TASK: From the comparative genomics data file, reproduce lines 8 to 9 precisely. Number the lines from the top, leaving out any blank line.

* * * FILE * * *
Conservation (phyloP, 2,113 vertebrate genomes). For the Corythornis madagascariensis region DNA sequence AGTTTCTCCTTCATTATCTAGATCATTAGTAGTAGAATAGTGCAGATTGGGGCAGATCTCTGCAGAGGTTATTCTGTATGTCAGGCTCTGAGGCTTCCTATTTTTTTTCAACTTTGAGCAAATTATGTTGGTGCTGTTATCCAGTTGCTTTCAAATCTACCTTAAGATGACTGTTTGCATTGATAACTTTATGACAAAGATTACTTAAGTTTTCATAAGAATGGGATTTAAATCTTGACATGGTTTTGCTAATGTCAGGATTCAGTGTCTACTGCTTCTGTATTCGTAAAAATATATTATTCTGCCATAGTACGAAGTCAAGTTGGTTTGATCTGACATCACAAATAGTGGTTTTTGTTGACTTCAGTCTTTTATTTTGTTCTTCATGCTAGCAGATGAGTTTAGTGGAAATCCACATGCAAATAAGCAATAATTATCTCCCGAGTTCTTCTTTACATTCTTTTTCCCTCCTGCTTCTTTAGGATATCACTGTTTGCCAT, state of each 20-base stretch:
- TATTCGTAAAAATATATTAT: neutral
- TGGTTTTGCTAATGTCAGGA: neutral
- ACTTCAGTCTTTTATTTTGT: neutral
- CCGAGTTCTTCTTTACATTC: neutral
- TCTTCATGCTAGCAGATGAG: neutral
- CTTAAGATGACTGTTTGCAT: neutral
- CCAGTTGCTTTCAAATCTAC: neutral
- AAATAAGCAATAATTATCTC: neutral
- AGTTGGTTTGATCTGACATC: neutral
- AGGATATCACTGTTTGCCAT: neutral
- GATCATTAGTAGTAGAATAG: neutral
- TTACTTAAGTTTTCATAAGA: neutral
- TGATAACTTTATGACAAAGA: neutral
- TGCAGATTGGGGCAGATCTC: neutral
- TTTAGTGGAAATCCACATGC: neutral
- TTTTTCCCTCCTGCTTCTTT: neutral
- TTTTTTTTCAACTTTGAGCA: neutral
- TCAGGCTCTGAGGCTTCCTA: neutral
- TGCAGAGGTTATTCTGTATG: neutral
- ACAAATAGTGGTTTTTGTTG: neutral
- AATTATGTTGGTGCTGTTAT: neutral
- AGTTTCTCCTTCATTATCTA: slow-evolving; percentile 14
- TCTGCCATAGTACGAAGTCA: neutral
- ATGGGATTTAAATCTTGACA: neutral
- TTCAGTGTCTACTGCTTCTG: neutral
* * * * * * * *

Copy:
- CCAGTTGCTTTCAAATCTAC: neutral
- AAATAAGCAATAATTATCTC: neutral